One would indeed assume just that-correctly in fact. Oracle Database 11g doesn’t make NFS better. Direct NFS is a replacement for NFS. While NFS is a great storage presentation model for Oracle (as I’ve said so many times), it does much more than Oracle requires. So, DNFS strips all that overhead out. Direct NFS is essentially an RPC shot straight at the NAS device-no file-related system calls (e.g., open(2), pread(2), io_submit(2), etc). And, oh, while I’m at it, I’ll point out that open(2), read(2) and io_submit(2) are system calls that do not result in a context switch (unless the read suffers a page cache miss or is O_DIRECT or raw(8)). But that is not what this blog post is about.

8 Responses to “Some Clarifications about the Oracle Database 11g Direct NFS Feature”


  1. 1 Bernd Eckenfels November 21, 2007 at 1:31 am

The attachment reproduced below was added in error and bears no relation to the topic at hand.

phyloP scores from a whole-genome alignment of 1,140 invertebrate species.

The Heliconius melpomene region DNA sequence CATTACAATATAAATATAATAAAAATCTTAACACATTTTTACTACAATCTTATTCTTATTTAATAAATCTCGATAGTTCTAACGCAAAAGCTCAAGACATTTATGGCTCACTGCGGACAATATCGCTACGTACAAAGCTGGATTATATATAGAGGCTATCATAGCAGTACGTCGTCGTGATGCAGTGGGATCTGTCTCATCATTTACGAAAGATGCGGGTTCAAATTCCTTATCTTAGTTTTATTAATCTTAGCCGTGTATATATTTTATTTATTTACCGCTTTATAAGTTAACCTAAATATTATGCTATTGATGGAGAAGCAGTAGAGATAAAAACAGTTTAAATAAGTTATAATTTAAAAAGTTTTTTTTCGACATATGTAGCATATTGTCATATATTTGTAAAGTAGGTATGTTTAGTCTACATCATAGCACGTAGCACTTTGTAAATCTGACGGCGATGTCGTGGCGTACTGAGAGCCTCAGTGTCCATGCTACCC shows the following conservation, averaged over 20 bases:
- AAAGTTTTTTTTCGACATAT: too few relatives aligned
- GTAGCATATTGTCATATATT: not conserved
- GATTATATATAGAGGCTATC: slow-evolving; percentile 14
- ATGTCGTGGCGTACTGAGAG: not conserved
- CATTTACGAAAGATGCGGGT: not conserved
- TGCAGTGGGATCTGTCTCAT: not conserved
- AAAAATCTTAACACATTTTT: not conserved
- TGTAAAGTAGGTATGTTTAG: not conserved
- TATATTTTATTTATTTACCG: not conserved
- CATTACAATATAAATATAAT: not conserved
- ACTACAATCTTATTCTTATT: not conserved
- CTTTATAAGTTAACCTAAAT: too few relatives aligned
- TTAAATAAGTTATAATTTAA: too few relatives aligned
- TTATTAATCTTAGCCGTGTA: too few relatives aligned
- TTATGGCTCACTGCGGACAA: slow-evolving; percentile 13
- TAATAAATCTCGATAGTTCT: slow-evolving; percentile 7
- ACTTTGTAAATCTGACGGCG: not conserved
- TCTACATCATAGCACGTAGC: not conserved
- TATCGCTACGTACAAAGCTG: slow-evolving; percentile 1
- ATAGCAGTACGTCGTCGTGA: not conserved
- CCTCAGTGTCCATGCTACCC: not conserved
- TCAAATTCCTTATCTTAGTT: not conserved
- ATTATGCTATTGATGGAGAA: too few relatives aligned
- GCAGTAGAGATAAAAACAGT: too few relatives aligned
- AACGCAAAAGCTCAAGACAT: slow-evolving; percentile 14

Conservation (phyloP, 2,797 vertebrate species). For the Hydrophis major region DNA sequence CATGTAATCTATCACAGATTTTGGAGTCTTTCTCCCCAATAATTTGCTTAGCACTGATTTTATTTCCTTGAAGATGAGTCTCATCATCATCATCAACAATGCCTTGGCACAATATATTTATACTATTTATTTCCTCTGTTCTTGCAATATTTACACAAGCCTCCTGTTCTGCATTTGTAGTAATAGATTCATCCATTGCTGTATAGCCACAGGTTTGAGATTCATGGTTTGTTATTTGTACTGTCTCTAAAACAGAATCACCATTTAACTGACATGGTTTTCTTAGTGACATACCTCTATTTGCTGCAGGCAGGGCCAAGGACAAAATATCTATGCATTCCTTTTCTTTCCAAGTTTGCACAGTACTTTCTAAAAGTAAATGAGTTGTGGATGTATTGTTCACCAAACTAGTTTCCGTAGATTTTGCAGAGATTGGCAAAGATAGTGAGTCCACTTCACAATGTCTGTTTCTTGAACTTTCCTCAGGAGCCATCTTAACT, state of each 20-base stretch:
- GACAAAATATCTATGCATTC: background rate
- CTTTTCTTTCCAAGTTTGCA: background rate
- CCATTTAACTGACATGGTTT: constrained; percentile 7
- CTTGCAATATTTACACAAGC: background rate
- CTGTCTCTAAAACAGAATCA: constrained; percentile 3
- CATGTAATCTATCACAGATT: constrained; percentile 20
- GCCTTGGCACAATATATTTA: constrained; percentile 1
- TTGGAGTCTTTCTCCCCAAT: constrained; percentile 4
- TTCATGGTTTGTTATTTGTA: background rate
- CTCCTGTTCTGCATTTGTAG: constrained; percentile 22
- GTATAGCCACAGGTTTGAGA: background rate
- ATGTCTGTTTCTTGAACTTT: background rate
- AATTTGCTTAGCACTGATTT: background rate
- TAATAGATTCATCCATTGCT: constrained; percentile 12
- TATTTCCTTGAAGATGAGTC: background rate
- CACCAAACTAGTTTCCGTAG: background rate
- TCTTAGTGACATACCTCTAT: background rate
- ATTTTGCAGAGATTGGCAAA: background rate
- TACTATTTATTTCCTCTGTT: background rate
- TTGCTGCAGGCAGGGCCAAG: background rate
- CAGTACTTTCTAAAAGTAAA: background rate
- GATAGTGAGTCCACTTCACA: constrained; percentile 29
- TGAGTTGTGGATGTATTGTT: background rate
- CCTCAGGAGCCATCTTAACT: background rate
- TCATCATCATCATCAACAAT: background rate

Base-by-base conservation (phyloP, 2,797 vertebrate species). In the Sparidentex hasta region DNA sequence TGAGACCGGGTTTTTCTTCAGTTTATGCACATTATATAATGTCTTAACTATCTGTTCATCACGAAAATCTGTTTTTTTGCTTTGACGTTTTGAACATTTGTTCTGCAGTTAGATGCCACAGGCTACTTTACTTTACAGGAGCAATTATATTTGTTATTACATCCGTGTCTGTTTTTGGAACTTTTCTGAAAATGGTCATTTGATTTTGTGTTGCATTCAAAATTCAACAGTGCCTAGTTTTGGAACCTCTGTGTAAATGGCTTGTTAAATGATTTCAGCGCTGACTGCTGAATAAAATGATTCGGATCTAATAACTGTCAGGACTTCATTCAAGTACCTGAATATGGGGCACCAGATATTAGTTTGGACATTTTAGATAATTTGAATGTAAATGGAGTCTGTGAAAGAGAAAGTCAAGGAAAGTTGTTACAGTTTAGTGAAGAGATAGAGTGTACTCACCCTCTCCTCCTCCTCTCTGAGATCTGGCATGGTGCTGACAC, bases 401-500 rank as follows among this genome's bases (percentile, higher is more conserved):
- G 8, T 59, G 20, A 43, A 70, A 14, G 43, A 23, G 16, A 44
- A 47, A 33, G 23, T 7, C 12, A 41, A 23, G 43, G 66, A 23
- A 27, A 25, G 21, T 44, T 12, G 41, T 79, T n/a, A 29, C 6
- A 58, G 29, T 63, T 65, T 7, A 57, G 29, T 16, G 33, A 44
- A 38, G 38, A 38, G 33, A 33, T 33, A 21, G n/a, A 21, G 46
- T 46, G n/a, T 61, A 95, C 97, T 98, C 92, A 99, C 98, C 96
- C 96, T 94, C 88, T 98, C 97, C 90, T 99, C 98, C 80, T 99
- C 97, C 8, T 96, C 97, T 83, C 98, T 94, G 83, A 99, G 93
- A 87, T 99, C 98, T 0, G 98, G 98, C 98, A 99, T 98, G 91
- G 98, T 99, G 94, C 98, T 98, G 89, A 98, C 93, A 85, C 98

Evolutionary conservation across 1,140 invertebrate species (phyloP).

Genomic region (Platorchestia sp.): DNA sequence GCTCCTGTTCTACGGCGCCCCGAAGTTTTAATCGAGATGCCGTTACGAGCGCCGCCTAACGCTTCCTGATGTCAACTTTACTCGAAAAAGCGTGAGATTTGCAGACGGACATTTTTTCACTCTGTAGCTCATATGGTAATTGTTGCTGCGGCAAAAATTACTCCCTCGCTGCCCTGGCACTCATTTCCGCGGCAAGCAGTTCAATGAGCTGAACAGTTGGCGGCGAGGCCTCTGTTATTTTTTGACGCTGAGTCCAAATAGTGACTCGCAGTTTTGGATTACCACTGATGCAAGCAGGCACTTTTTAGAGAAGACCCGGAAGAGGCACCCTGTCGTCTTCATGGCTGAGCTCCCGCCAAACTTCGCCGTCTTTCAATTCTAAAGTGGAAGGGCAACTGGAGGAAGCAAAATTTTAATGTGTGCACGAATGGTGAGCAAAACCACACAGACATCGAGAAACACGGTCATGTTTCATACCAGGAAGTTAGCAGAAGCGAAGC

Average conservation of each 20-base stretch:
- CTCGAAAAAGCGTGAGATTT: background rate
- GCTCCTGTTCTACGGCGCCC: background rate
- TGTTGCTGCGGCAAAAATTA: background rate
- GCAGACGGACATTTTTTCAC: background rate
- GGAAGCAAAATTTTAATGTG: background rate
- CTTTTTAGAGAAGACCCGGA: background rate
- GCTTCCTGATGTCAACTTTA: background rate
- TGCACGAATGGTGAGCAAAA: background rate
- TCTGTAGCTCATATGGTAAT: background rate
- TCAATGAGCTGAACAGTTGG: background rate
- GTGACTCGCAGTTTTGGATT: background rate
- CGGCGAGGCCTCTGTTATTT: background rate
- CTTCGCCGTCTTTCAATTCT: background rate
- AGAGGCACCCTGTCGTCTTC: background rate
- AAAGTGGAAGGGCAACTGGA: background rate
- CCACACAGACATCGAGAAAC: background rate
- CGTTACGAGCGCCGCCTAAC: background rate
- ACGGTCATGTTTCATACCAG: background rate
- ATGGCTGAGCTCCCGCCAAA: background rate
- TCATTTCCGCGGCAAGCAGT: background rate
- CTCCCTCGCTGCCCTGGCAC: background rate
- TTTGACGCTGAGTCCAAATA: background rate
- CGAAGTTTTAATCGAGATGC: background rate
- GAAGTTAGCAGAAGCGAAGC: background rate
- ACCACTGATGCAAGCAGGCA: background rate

No matter if you call it Context Switching or Context Swapping, sending a NFS (TCP or UDP) packet from user mode will change to kernel mode as well as writing to a block device. (However if you have a user mode NFS Client, you will get another swap/switch, which would be avoided by dNFS).

    However I am not sure if zero-copy is easyly made portable with network sockets. It can be implemented by the kernel vor NFS, however.

    I find dNFS very cool, especially on Windows. Would be good if ORacle provides a simple “map into filesystem space” service as well, so you dont need the additional SMB Connection.

    BTW: what about direct iSCSI (for ASM?)

    Greetings
    Bernd

  2. 2 kevinclosson November 21, 2007 at 2:06 am

    OK, let me get this right, Bernd. You read this whole post then comment with words to the effect of “No matter if you call it […].” It’s not about what I call it. It’s about what it is called. The difference is important. It is especially sloppy suggest that dNFS will avoid “another swap/switch[…]” Swapping and switching are two entirely different things.

    Also, user mode processes don’t send packets. That happens way down in the transport layer. DNFS sends messages.